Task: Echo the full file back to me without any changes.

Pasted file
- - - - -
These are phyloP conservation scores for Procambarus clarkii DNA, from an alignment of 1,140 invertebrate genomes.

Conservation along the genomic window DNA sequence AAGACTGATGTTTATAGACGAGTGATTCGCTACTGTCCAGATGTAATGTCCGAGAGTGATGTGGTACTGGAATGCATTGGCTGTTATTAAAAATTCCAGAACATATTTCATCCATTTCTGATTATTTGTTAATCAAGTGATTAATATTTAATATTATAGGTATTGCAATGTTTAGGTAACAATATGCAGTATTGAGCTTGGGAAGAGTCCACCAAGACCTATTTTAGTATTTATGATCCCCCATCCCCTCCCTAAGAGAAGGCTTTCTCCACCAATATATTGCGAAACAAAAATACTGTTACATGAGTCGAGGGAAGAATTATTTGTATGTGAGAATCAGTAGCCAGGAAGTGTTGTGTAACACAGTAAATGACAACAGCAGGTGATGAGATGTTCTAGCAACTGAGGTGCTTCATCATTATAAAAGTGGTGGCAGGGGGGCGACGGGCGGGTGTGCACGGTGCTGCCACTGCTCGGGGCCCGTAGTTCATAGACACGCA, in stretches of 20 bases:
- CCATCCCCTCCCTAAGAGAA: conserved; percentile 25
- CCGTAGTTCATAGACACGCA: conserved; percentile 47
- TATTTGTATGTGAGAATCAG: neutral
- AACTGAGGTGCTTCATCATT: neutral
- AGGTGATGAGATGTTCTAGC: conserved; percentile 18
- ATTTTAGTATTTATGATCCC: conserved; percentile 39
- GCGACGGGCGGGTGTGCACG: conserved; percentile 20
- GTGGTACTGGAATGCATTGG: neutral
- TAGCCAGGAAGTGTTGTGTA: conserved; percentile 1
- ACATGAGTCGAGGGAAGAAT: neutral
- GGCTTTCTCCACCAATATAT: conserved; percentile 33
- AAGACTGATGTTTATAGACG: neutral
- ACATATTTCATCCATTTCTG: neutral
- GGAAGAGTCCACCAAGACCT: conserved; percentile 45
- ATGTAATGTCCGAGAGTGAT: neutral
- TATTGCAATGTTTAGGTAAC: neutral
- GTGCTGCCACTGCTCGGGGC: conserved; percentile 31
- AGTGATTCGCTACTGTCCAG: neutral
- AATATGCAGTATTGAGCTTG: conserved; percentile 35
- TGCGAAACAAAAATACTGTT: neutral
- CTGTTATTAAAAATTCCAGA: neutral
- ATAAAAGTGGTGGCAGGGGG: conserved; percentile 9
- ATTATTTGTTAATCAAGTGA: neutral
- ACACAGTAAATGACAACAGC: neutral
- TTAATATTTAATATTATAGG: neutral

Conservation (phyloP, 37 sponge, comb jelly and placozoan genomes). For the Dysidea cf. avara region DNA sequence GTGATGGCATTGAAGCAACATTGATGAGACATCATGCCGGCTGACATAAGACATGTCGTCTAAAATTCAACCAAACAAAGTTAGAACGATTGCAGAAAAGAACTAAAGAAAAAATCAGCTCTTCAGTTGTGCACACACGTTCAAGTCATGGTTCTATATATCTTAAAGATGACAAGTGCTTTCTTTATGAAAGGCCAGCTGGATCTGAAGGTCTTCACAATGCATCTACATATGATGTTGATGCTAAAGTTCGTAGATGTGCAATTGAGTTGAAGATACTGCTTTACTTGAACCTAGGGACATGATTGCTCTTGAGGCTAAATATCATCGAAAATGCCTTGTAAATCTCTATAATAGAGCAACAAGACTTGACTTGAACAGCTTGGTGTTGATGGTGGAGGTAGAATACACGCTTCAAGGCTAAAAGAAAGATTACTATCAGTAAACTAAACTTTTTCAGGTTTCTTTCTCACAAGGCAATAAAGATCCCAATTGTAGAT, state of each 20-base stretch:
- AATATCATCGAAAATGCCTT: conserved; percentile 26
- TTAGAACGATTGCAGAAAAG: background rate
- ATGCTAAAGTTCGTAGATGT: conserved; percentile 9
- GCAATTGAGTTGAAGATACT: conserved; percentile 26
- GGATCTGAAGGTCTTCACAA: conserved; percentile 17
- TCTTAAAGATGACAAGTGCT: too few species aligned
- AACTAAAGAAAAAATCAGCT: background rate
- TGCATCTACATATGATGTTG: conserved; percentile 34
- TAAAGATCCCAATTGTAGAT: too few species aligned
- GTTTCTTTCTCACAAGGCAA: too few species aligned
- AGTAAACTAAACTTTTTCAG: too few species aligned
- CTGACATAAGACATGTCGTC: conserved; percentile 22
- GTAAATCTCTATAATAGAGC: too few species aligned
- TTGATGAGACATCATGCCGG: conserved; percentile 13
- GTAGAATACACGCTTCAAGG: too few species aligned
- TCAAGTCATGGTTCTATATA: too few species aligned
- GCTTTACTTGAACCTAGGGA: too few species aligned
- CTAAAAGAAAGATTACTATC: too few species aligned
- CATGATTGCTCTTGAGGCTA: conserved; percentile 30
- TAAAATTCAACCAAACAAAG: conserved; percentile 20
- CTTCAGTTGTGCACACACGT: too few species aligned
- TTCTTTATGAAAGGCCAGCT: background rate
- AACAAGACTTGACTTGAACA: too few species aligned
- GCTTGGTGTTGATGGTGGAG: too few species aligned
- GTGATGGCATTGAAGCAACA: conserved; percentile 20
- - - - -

These are phyloP conservation scores for Procambarus clarkii DNA, from an alignment of 1,140 invertebrate genomes.

Conservation along the genomic window DNA sequence AAGACTGATGTTTATAGACGAGTGATTCGCTACTGTCCAGATGTAATGTCCGAGAGTGATGTGGTACTGGAATGCATTGGCTGTTATTAAAAATTCCAGAACATATTTCATCCATTTCTGATTATTTGTTAATCAAGTGATTAATATTTAATATTATAGGTATTGCAATGTTTAGGTAACAATATGCAGTATTGAGCTTGGGAAGAGTCCACCAAGACCTATTTTAGTATTTATGATCCCCCATCCCCTCCCTAAGAGAAGGCTTTCTCCACCAATATATTGCGAAACAAAAATACTGTTACATGAGTCGAGGGAAGAATTATTTGTATGTGAGAATCAGTAGCCAGGAAGTGTTGTGTAACACAGTAAATGACAACAGCAGGTGATGAGATGTTCTAGCAACTGAGGTGCTTCATCATTATAAAAGTGGTGGCAGGGGGGCGACGGGCGGGTGTGCACGGTGCTGCCACTGCTCGGGGCCCGTAGTTCATAGACACGCA, in stretches of 20 bases:
- CCATCCCCTCCCTAAGAGAA: conserved; percentile 25
- CCGTAGTTCATAGACACGCA: conserved; percentile 47
- TATTTGTATGTGAGAATCAG: neutral
- AACTGAGGTGCTTCATCATT: neutral
- AGGTGATGAGATGTTCTAGC: conserved; percentile 18
- ATTTTAGTATTTATGATCCC: conserved; percentile 39
- GCGACGGGCGGGTGTGCACG: conserved; percentile 20
- GTGGTACTGGAATGCATTGG: neutral
- TAGCCAGGAAGTGTTGTGTA: conserved; percentile 1
- ACATGAGTCGAGGGAAGAAT: neutral
- GGCTTTCTCCACCAATATAT: conserved; percentile 33
- AAGACTGATGTTTATAGACG: neutral
- ACATATTTCATCCATTTCTG: neutral
- GGAAGAGTCCACCAAGACCT: conserved; percentile 45
- ATGTAATGTCCGAGAGTGAT: neutral
- TATTGCAATGTTTAGGTAAC: neutral
- GTGCTGCCACTGCTCGGGGC: conserved; percentile 31
- AGTGATTCGCTACTGTCCAG: neutral
- AATATGCAGTATTGAGCTTG: conserved; percentile 35
- TGCGAAACAAAAATACTGTT: neutral
- CTGTTATTAAAAATTCCAGA: neutral
- ATAAAAGTGGTGGCAGGGGG: conserved; percentile 9
- ATTATTTGTTAATCAAGTGA: neutral
- ACACAGTAAATGACAACAGC: neutral
- TTAATATTTAATATTATAGG: neutral

Conservation (phyloP, 37 sponge, comb jelly and placozoan genomes). For the Dysidea cf. avara region DNA sequence GTGATGGCATTGAAGCAACATTGATGAGACATCATGCCGGCTGACATAAGACATGTCGTCTAAAATTCAACCAAACAAAGTTAGAACGATTGCAGAAAAGAACTAAAGAAAAAATCAGCTCTTCAGTTGTGCACACACGTTCAAGTCATGGTTCTATATATCTTAAAGATGACAAGTGCTTTCTTTATGAAAGGCCAGCTGGATCTGAAGGTCTTCACAATGCATCTACATATGATGTTGATGCTAAAGTTCGTAGATGTGCAATTGAGTTGAAGATACTGCTTTACTTGAACCTAGGGACATGATTGCTCTTGAGGCTAAATATCATCGAAAATGCCTTGTAAATCTCTATAATAGAGCAACAAGACTTGACTTGAACAGCTTGGTGTTGATGGTGGAGGTAGAATACACGCTTCAAGGCTAAAAGAAAGATTACTATCAGTAAACTAAACTTTTTCAGGTTTCTTTCTCACAAGGCAATAAAGATCCCAATTGTAGAT, state of each 20-base stretch:
- AATATCATCGAAAATGCCTT: conserved; percentile 26
- TTAGAACGATTGCAGAAAAG: background rate
- ATGCTAAAGTTCGTAGATGT: conserved; percentile 9
- GCAATTGAGTTGAAGATACT: conserved; percentile 26
- GGATCTGAAGGTCTTCACAA: conserved; percentile 17
- TCTTAAAGATGACAAGTGCT: too few species aligned
- AACTAAAGAAAAAATCAGCT: background rate
- TGCATCTACATATGATGTTG: conserved; percentile 34
- TAAAGATCCCAATTGTAGAT: too few species aligned
- GTTTCTTTCTCACAAGGCAA: too few species aligned
- AGTAAACTAAACTTTTTCAG: too few species aligned
- CTGACATAAGACATGTCGTC: conserved; percentile 22
- GTAAATCTCTATAATAGAGC: too few species aligned
- TTGATGAGACATCATGCCGG: conserved; percentile 13
- GTAGAATACACGCTTCAAGG: too few species aligned
- TCAAGTCATGGTTCTATATA: too few species aligned
- GCTTTACTTGAACCTAGGGA: too few species aligned
- CTAAAAGAAAGATTACTATC: too few species aligned
- CATGATTGCTCTTGAGGCTA: conserved; percentile 30
- TAAAATTCAACCAAACAAAG: conserved; percentile 20
- CTTCAGTTGTGCACACACGT: too few species aligned
- TTCTTTATGAAAGGCCAGCT: background rate
- AACAAGACTTGACTTGAACA: too few species aligned
- GCTTGGTGTTGATGGTGGAG: too few species aligned
- GTGATGGCATTGAAGCAACA: conserved; percentile 20